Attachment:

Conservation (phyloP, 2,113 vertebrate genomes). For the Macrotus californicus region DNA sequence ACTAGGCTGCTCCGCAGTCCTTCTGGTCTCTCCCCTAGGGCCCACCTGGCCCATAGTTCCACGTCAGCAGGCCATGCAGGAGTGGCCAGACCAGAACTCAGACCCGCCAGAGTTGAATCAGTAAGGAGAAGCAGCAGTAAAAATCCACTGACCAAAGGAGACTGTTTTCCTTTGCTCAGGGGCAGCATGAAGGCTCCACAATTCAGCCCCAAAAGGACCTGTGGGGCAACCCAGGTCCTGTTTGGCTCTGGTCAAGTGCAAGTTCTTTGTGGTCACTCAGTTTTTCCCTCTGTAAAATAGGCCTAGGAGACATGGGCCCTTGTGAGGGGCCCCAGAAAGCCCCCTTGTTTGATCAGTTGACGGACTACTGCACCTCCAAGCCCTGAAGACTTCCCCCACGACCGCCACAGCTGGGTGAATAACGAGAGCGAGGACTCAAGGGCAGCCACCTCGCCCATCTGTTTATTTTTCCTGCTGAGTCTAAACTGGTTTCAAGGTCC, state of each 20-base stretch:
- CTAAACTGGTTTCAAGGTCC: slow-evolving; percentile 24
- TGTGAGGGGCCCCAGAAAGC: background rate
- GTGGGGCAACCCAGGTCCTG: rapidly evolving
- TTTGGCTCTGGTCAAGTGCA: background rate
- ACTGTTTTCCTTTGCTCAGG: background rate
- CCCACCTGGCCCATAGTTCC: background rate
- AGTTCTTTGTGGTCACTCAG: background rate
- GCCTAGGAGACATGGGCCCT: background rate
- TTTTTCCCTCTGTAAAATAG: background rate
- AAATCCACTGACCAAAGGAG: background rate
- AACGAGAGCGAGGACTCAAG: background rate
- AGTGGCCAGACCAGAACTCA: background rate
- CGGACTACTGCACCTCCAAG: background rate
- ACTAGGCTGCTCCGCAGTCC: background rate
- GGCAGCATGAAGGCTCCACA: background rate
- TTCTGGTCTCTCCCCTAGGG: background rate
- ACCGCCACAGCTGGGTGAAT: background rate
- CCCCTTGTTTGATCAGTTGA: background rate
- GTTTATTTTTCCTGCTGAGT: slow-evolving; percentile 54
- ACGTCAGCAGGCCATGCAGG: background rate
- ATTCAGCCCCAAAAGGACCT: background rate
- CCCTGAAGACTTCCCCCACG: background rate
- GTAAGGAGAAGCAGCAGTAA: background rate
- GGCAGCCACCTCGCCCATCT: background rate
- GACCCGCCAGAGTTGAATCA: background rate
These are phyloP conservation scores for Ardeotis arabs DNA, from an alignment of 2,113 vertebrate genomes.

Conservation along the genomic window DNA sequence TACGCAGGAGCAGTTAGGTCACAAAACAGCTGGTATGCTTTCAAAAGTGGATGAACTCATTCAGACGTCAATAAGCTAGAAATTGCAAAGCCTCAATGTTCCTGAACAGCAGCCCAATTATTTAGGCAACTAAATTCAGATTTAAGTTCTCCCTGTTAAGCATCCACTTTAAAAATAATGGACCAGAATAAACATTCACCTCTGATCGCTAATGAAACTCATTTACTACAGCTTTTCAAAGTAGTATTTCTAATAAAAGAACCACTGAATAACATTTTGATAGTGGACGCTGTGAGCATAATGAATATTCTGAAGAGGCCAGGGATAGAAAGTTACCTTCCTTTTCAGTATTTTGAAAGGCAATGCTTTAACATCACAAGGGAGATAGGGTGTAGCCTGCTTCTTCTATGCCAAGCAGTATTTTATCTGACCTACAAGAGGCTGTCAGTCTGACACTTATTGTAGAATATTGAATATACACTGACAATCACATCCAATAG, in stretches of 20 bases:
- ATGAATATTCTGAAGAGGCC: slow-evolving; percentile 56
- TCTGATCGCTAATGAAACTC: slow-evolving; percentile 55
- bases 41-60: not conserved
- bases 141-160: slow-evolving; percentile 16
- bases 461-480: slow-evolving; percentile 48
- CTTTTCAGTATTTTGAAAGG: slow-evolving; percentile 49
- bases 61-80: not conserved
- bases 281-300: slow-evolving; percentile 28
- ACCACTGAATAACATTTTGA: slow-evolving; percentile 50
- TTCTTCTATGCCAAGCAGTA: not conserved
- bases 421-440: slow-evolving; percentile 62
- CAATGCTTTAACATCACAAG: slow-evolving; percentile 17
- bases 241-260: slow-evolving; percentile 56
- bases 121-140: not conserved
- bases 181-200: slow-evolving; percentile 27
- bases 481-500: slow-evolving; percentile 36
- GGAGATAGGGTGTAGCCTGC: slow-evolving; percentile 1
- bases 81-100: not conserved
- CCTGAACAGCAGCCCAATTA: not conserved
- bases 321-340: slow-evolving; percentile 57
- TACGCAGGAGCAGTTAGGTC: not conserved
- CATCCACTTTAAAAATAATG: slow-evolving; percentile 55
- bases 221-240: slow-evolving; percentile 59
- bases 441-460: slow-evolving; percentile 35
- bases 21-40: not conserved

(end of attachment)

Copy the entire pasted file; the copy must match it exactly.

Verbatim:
Conservation (phyloP, 2,113 vertebrate genomes). For the Macrotus californicus region DNA sequence ACTAGGCTGCTCCGCAGTCCTTCTGGTCTCTCCCCTAGGGCCCACCTGGCCCATAGTTCCACGTCAGCAGGCCATGCAGGAGTGGCCAGACCAGAACTCAGACCCGCCAGAGTTGAATCAGTAAGGAGAAGCAGCAGTAAAAATCCACTGACCAAAGGAGACTGTTTTCCTTTGCTCAGGGGCAGCATGAAGGCTCCACAATTCAGCCCCAAAAGGACCTGTGGGGCAACCCAGGTCCTGTTTGGCTCTGGTCAAGTGCAAGTTCTTTGTGGTCACTCAGTTTTTCCCTCTGTAAAATAGGCCTAGGAGACATGGGCCCTTGTGAGGGGCCCCAGAAAGCCCCCTTGTTTGATCAGTTGACGGACTACTGCACCTCCAAGCCCTGAAGACTTCCCCCACGACCGCCACAGCTGGGTGAATAACGAGAGCGAGGACTCAAGGGCAGCCACCTCGCCCATCTGTTTATTTTTCCTGCTGAGTCTAAACTGGTTTCAAGGTCC, state of each 20-base stretch:
- CTAAACTGGTTTCAAGGTCC: slow-evolving; percentile 24
- TGTGAGGGGCCCCAGAAAGC: background rate
- GTGGGGCAACCCAGGTCCTG: rapidly evolving
- TTTGGCTCTGGTCAAGTGCA: background rate
- ACTGTTTTCCTTTGCTCAGG: background rate
- CCCACCTGGCCCATAGTTCC: background rate
- AGTTCTTTGTGGTCACTCAG: background rate
- GCCTAGGAGACATGGGCCCT: background rate
- TTTTTCCCTCTGTAAAATAG: background rate
- AAATCCACTGACCAAAGGAG: background rate
- AACGAGAGCGAGGACTCAAG: background rate
- AGTGGCCAGACCAGAACTCA: background rate
- CGGACTACTGCACCTCCAAG: background rate
- ACTAGGCTGCTCCGCAGTCC: background rate
- GGCAGCATGAAGGCTCCACA: background rate
- TTCTGGTCTCTCCCCTAGGG: background rate
- ACCGCCACAGCTGGGTGAAT: background rate
- CCCCTTGTTTGATCAGTTGA: background rate
- GTTTATTTTTCCTGCTGAGT: slow-evolving; percentile 54
- ACGTCAGCAGGCCATGCAGG: background rate
- ATTCAGCCCCAAAAGGACCT: background rate
- CCCTGAAGACTTCCCCCACG: background rate
- GTAAGGAGAAGCAGCAGTAA: background rate
- GGCAGCCACCTCGCCCATCT: background rate
- GACCCGCCAGAGTTGAATCA: background rate
These are phyloP conservation scores for Ardeotis arabs DNA, from an alignment of 2,113 vertebrate genomes.

Conservation along the genomic window DNA sequence TACGCAGGAGCAGTTAGGTCACAAAACAGCTGGTATGCTTTCAAAAGTGGATGAACTCATTCAGACGTCAATAAGCTAGAAATTGCAAAGCCTCAATGTTCCTGAACAGCAGCCCAATTATTTAGGCAACTAAATTCAGATTTAAGTTCTCCCTGTTAAGCATCCACTTTAAAAATAATGGACCAGAATAAACATTCACCTCTGATCGCTAATGAAACTCATTTACTACAGCTTTTCAAAGTAGTATTTCTAATAAAAGAACCACTGAATAACATTTTGATAGTGGACGCTGTGAGCATAATGAATATTCTGAAGAGGCCAGGGATAGAAAGTTACCTTCCTTTTCAGTATTTTGAAAGGCAATGCTTTAACATCACAAGGGAGATAGGGTGTAGCCTGCTTCTTCTATGCCAAGCAGTATTTTATCTGACCTACAAGAGGCTGTCAGTCTGACACTTATTGTAGAATATTGAATATACACTGACAATCACATCCAATAG, in stretches of 20 bases:
- ATGAATATTCTGAAGAGGCC: slow-evolving; percentile 56
- TCTGATCGCTAATGAAACTC: slow-evolving; percentile 55
- bases 41-60: not conserved
- bases 141-160: slow-evolving; percentile 16
- bases 461-480: slow-evolving; percentile 48
- CTTTTCAGTATTTTGAAAGG: slow-evolving; percentile 49
- bases 61-80: not conserved
- bases 281-300: slow-evolving; percentile 28
- ACCACTGAATAACATTTTGA: slow-evolving; percentile 50
- TTCTTCTATGCCAAGCAGTA: not conserved
- bases 421-440: slow-evolving; percentile 62
- CAATGCTTTAACATCACAAG: slow-evolving; percentile 17
- bases 241-260: slow-evolving; percentile 56
- bases 121-140: not conserved
- bases 181-200: slow-evolving; percentile 27
- bases 481-500: slow-evolving; percentile 36
- GGAGATAGGGTGTAGCCTGC: slow-evolving; percentile 1
- bases 81-100: not conserved
- CCTGAACAGCAGCCCAATTA: not conserved
- bases 321-340: slow-evolving; percentile 57
- TACGCAGGAGCAGTTAGGTC: not conserved
- CATCCACTTTAAAAATAATG: slow-evolving; percentile 55
- bases 221-240: slow-evolving; percentile 59
- bases 441-460: slow-evolving; percentile 35
- bases 21-40: not conserved